My name is Dr. Ruth English and I am a consultant radiologist with a subspecialist interest in breast imaging in the Oxford Radcliffe Hospitals NHS Trust in Oxford, UK. I have made four visits to Kilimanjaro Christian Medical Centre, my first being in February 2003, which is when I was introduced to Dr. Diefenthal and his wife.

My hospital in Oxford has had a voluntary link with KCMC since 2002 when Dr. Griff Fellows, a retired urological surgeon, realized the value of mutually supportive links between teaching establishments in developing countries and the western world. His vision was of a multidisciplinary link between the two organizations, through which, at the request of individual departments, ORH would endeavor to provide teaching and training within KCMC for one week each year and ongoing support, mostly via e-mail whenever possible throughout the year. During my first visit in 2004, the ORH group consisted of a pediatric surgeon, a pediatrician, two theatre nurses, an ENT surgeon, an audiologist and a urologist. Since then, a dentist, a medical physicist and an anesthetist have joined the group.

On my first day in 2004 I was met by Dr. Lyimo, the head of the department who has since retired, and was introduced to Dr. Diefenthal who gave me a very warm welcome and told me about the history of the department, the constraints under which they work, and their achievements and aspirations. He kindly allowed me to show my teaching material to the AMOs and residents and to spend time in the department learning first hand about imaging in a developing country. During that first visit and my three subsequent visits I have never failed to be impressed by Dr. Diefenthal’s enormous energy and dedication to the work of improving the educational opportunities of the young doctors and AMOs of Tanzania and by Mrs. Diefenthal’s loyalty and support to her husband as well as her work as a radiographer within the department. Since 2006, Dr. Diefenthal has started a digital imaging teaching collection which will be a significant addition to the teaching material available in the department.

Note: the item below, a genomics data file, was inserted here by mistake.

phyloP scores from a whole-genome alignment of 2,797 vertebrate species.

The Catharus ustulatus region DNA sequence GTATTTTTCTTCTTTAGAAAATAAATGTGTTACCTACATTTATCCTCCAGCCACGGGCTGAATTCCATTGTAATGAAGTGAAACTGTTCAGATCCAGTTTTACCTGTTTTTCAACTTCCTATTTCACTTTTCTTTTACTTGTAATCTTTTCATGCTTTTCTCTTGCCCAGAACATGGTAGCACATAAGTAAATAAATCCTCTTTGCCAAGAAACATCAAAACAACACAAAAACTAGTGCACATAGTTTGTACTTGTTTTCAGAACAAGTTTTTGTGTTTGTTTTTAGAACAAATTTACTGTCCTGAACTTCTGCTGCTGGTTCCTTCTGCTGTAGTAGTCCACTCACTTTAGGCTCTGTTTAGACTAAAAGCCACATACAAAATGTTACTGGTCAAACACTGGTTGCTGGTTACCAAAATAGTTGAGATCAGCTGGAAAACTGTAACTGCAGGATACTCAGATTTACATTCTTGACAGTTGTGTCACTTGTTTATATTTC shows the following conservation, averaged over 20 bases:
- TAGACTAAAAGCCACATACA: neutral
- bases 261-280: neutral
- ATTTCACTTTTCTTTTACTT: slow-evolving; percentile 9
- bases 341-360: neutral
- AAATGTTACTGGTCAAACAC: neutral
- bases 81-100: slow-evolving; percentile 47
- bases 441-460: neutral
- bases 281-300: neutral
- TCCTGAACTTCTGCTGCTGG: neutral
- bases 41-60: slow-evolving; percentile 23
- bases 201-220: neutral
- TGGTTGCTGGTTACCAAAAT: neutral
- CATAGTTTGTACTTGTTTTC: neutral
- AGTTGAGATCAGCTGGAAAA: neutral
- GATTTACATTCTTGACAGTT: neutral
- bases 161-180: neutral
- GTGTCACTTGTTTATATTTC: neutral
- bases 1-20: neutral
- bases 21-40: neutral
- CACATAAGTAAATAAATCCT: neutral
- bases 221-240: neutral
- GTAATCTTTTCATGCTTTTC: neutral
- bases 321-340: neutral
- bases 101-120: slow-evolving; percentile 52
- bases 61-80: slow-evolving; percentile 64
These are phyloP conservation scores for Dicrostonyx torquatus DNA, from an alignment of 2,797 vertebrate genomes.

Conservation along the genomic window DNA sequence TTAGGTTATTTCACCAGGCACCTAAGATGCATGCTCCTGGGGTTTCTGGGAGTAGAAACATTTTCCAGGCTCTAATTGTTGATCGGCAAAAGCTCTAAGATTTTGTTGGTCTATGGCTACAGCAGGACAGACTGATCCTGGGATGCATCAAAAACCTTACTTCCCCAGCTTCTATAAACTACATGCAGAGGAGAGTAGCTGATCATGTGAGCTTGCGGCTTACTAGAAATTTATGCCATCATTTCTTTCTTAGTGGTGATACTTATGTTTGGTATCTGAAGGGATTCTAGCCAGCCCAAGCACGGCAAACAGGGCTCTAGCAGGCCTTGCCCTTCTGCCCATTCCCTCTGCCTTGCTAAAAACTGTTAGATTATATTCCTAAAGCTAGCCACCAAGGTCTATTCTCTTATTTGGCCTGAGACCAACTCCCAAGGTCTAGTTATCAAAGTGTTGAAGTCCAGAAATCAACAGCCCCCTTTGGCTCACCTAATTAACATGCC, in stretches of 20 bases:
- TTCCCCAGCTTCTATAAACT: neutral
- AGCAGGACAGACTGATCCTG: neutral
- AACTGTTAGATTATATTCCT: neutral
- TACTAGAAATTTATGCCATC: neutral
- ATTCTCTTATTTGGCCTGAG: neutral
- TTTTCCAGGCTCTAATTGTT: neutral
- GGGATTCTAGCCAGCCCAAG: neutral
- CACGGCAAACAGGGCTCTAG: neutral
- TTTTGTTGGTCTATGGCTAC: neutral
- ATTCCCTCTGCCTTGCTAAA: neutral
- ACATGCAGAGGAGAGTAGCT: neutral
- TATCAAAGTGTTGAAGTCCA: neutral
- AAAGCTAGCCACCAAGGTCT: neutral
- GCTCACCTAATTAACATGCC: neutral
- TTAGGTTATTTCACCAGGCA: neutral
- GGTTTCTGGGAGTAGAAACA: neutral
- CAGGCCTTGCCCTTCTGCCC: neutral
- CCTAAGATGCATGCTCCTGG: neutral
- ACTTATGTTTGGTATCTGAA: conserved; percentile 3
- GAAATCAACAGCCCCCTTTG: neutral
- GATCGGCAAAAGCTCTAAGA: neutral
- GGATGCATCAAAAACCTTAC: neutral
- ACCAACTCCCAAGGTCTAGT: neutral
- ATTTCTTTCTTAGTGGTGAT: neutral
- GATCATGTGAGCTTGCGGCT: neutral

Since my first visit, the link between KCMC and Oxford radiology has deepened. Three Oxford radiographers have made visits to support radiographic QA and technique and positioning training, and I have held sessions on techniques for barium and HSG procedures. This year, Dr. Diefenthal kindly handed over all the department formal teaching sessions to Dr. Gibson, the medical physicist, and myself, and we did joint sessions each afternoon covering between us aspects of radiation physics and a clinical topic. Dr. Kalambo, now the head of the department, also asked us to advise on the curriculum for the proposed Diploma in Radiography.

In furthering the collaboration, in 2005 and 2006 Dr. Diefenthal and I arranged for a resident to visit Oxford for a two-month attachment to my department for further study. I am hoping that another resident will come to Oxford in autumn this year.

It is my great hope that the collaboration between KCMC and Oxford will continue to be fruitful and a valuable experience for all involved in it and that ultimately all our patients will reap the benefit.

Dr. Ruth English, Consultant Radiologist Oxford, UK